Thomas G. Carpenter Library
1 UNF Drive
Jacksonville, FL 32224
An ethical digital user knows how to work with and use digital information responsibly. Not all materials available online are free to use or disperse. However, organizations such as Creative Commons are creating a set of best-practices for sharing resources ethically. Ethics in the digital world entail knowing when to ask to use or borrow information and how to cite the author(s) to give appropriate credit. Not citing sources or failing to give appropriate credit is considered to be a form of plagiarism. Additionally, ethics entails how the digital user should interact with others in the online environment.
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Herr, M. (2021). The interpretation of Creative Commons licenses by US federal courts. The Journal of Academic Librarianship, 47(1). https://doi.org/10.1016/j.acalib.2020.102227
Louw, H. (2017). Defining plagiarism: Student and staff perceptions of a grey concept. South African Journal of Higher Education, 31(5), 116–135. https://doi.org/10.20853/31-5-580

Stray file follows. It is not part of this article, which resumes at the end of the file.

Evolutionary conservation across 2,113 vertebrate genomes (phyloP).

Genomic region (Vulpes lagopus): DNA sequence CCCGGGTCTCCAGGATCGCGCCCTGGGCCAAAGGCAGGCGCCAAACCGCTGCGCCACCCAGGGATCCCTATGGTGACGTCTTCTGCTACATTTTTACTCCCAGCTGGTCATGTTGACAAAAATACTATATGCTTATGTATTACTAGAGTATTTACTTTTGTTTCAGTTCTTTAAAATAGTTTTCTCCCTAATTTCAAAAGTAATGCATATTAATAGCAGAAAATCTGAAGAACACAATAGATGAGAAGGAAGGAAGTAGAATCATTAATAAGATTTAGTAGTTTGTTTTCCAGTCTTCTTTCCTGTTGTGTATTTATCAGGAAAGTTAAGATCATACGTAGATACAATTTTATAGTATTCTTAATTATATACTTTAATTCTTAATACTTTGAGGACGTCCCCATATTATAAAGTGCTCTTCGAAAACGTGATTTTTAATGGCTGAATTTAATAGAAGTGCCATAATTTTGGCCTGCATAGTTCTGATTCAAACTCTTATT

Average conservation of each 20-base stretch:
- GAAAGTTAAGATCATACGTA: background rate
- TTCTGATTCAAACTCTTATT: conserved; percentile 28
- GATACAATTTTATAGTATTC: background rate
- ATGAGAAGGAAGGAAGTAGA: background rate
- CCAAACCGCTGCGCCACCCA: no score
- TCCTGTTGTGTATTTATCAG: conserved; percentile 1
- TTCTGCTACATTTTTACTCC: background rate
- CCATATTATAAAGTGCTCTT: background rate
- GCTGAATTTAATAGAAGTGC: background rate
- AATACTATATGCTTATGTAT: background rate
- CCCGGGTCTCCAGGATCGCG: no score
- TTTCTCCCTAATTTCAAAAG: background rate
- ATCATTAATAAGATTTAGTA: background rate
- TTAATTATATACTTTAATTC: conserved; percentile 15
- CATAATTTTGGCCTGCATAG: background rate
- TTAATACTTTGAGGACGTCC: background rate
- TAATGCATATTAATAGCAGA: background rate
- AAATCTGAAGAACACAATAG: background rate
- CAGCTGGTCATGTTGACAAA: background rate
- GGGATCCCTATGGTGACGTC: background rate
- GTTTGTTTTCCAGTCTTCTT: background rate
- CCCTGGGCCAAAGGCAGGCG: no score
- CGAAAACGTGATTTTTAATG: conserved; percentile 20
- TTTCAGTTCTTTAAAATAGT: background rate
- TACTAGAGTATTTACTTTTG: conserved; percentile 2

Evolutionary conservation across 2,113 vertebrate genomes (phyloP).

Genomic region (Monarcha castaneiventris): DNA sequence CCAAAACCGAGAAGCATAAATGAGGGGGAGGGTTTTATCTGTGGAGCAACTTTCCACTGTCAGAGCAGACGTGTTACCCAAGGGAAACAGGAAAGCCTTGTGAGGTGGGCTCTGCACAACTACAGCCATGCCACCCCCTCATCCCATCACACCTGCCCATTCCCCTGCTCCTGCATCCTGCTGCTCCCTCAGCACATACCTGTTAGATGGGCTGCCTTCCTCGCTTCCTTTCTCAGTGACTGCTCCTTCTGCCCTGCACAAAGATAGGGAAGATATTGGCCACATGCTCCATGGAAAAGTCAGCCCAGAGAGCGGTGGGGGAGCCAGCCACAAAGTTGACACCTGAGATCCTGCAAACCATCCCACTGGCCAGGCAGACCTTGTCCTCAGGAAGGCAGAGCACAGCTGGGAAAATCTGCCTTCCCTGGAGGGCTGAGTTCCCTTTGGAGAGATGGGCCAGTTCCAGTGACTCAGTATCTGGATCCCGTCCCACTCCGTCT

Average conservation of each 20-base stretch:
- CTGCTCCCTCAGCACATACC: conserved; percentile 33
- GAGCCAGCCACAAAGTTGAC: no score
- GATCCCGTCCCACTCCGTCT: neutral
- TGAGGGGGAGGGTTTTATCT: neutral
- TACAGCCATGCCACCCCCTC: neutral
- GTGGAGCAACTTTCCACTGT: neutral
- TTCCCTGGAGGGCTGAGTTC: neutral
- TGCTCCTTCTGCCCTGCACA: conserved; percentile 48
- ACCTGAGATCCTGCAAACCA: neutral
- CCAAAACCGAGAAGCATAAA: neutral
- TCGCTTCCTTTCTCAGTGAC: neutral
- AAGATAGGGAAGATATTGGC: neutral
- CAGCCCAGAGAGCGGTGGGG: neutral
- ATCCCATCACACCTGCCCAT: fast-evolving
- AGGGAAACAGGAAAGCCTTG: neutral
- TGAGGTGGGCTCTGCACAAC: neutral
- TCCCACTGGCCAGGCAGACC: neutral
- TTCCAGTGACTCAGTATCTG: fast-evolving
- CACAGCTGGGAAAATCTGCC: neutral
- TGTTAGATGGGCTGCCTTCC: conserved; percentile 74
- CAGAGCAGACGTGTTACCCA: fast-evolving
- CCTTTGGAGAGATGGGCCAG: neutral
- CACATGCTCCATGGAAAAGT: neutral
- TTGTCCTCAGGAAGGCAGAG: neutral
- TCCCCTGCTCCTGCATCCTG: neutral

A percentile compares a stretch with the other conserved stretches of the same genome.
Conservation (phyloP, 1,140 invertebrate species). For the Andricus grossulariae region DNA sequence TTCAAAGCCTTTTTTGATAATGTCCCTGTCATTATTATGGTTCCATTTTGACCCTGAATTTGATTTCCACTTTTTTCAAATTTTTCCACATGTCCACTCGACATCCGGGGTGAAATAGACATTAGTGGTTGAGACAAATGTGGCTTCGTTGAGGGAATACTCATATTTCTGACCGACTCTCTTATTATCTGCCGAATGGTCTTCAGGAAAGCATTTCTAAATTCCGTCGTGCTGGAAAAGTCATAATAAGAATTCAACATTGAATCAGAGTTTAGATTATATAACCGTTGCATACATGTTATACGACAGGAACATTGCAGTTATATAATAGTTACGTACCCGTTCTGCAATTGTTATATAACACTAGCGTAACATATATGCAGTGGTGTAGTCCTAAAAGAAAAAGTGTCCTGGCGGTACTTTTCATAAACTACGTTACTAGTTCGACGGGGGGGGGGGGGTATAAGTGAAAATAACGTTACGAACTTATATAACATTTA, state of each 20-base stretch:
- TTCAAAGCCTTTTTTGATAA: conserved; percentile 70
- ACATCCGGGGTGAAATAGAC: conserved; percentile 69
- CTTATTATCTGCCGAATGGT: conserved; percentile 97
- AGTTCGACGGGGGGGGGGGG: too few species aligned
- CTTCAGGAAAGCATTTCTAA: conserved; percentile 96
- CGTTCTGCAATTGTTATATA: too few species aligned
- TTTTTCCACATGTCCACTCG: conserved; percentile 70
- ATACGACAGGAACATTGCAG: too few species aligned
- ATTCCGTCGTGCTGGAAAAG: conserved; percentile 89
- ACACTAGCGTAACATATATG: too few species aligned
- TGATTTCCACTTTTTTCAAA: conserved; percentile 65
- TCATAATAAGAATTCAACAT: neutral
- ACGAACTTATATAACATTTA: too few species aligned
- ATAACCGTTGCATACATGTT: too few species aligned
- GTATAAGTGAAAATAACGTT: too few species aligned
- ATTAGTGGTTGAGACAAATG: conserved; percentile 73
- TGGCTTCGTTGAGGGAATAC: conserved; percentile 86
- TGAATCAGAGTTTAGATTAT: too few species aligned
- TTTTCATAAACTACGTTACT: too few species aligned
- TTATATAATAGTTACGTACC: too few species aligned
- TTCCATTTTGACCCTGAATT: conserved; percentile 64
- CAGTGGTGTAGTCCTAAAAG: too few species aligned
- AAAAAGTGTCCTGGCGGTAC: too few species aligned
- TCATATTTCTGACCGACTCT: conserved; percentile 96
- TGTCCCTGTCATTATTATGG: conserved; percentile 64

Seibert, H., Miles, R., & Geuther, C. (2019). Navigating 21st-century digital scholarship: Open Educational Resources (OERs), Creative Commons, copyright, and library vendor licenses. Serials Librarian, 76(1–4), 103–109. https://doi.org/10.1080/0361526X.2019.1589893
Soler-Costa, R., Lafarga-Ostáriz, P., Mauri-Medrano, M., & Moreno-Guerrero, A. J. (2021). Netiquette: Ethic, education, and behavior on Internet-A systematic literature review. International Journal of Environmental Research and Public Health, 18(3). https://doi.org/10.3390/ijerph18031212